Pasteurization is the process of heating up food to kill any bacteria it might contain. Louis Pasteur first tested the process in 1864 and it is perfectly safe. However, some people who drink raw milk feel that beneficial proteins and bacteria are destroyed during the heating process.
According to the Health Department, several dozen people are sickened by raw milk every year in Minnesota. Unpasteurized milk can contain the live pathogens, or bad bacteria, E. coli, Salmonella and Campylobacter. Most people are careful handling and cooking meat to avoid the very same pathogens. Why they wouldn’t mind drinking them is a mystery to me.
Beneficial, or “good” bacteria can be found in most yogurt and many companies now add beneficial bacteria to other dairy items, including pasteurized milk. I suspect that many of milk’s other beneficial heat-sensitive proteins can be found in other, safe foods as well. Even raw milk cheese made correctly is safer than raw milk, because it contains other microbes that inhibit the growth of pathogens.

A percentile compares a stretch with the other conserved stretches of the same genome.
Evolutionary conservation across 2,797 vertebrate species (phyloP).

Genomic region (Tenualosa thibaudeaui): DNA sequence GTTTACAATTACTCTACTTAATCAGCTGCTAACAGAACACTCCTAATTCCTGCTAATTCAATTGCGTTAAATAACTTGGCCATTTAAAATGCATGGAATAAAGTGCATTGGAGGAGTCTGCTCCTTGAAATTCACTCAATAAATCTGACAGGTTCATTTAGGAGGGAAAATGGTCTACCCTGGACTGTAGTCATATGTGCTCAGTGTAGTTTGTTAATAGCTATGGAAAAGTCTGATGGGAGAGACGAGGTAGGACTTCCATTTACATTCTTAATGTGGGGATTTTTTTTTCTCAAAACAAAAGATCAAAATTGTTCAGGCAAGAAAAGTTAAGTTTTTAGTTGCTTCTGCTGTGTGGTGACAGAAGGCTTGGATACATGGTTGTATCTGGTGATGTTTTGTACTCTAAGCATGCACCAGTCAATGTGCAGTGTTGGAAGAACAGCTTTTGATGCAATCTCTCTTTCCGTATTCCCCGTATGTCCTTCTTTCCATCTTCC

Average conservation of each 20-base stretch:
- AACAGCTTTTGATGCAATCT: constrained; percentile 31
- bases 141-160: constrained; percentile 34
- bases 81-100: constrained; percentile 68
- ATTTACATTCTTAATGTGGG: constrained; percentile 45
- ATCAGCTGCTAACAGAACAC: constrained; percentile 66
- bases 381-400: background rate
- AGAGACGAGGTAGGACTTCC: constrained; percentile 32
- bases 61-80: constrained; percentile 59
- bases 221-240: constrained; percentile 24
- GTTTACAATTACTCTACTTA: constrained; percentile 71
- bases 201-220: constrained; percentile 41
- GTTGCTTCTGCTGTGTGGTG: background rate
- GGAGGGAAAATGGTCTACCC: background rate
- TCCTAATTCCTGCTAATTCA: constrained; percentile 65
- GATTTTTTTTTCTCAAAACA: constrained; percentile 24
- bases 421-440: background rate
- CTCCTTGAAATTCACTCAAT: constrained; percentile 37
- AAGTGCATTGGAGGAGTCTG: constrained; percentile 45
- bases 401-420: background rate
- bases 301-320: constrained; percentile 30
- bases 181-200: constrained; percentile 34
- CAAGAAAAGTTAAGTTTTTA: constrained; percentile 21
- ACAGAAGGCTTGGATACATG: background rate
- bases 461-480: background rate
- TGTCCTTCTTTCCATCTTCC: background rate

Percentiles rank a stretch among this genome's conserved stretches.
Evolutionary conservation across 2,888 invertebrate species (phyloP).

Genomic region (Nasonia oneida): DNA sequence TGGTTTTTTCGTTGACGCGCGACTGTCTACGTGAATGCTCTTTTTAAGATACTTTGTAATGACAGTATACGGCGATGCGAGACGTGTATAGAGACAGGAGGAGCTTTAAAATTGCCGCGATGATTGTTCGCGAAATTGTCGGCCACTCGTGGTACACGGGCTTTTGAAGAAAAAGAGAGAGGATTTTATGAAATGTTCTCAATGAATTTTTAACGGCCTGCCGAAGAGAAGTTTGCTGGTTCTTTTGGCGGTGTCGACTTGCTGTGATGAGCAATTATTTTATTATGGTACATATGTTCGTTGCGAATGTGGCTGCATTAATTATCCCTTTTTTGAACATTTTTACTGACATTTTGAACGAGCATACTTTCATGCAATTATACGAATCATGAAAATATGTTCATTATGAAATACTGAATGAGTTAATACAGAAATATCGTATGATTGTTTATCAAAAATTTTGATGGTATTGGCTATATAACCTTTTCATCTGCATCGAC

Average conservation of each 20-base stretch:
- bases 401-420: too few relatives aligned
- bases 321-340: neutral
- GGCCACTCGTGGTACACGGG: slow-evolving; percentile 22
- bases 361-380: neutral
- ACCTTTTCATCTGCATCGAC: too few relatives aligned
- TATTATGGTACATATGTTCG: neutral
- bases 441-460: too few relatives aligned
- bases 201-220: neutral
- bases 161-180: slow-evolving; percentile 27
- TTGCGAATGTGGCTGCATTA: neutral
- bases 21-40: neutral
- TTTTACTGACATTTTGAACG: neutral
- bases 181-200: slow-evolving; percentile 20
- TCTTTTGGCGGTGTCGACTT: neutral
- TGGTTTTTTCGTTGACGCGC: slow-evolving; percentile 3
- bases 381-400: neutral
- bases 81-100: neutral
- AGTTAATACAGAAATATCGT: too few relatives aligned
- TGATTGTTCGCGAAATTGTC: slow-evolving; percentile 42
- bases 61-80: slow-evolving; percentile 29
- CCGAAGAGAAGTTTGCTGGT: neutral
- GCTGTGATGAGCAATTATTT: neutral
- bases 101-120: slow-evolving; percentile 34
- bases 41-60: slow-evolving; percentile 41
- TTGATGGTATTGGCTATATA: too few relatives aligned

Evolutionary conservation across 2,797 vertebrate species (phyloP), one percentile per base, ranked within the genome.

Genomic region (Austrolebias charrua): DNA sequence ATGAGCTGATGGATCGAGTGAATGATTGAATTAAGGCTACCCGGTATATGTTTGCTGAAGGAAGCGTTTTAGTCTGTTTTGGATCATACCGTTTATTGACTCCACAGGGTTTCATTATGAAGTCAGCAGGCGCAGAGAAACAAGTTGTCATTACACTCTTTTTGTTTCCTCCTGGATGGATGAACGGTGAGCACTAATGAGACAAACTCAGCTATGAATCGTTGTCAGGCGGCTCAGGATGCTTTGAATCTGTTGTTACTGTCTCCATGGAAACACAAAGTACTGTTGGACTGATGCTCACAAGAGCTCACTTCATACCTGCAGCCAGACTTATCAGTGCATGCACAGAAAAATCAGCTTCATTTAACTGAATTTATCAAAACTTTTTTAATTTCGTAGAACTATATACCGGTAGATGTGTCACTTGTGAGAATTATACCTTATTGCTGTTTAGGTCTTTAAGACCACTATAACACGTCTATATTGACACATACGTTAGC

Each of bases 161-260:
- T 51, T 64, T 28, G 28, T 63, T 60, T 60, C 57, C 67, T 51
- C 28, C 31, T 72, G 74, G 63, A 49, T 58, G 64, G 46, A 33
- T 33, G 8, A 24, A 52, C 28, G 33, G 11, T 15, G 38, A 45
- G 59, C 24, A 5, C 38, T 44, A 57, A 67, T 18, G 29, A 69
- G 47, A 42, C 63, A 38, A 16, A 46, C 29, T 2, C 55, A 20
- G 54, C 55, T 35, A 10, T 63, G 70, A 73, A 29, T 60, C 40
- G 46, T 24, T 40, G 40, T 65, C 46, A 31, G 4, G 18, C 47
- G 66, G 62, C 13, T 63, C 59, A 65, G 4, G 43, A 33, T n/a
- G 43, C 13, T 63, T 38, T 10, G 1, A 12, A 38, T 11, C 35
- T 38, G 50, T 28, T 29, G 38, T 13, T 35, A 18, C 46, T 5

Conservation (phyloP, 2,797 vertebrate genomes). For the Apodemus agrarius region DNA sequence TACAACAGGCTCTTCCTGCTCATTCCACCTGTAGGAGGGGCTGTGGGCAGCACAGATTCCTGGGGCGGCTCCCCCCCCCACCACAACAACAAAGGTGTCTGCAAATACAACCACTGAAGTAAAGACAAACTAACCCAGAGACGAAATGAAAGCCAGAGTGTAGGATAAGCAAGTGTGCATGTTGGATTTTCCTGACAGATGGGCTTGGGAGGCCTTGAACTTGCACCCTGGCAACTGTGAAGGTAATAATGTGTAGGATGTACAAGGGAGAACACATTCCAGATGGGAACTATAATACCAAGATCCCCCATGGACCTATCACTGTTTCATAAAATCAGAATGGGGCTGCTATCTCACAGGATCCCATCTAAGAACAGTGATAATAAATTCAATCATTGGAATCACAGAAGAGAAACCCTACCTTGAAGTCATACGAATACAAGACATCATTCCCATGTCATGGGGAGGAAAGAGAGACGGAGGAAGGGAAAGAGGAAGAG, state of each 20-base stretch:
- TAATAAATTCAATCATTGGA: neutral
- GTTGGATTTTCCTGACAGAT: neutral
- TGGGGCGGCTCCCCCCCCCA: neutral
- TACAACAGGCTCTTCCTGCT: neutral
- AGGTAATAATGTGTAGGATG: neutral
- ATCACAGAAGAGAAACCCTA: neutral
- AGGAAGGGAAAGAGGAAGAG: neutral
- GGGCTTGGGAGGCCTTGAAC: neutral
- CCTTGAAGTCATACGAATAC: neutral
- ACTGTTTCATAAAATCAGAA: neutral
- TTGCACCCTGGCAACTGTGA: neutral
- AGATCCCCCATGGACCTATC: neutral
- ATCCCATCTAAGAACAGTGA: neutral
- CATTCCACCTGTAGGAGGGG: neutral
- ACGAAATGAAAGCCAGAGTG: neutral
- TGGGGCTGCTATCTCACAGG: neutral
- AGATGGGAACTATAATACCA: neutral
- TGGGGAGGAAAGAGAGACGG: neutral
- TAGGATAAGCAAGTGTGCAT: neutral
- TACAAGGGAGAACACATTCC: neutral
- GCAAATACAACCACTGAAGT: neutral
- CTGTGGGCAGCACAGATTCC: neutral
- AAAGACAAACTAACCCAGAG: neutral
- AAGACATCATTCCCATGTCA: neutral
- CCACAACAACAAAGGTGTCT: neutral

Maybe people don’t realize it, but giving their child a glass of raw milk is as risky as feeding them a raw hamburger. I’m glad to hear the state is cracking down.
When I told my husband that scientists at the J.Craig Venter Institute had assembled a funtioning bacterium from bottles of chemicals, he said exactly what I was thinking. “It’s like The Stand.” Even if you’re not a Stephen King fan, you’ve probably heard of his novel where a genetically engineered strain of the flu virus wipes out almost every human on earth.
USA Today, on the other hand, said “The long-anticipated advance, reported in the journal Science, is a $40 million milestone in the nascent field of “synthetic biology” and points towards a future of designer microbes manufacturing fuels, chemicals and materials.”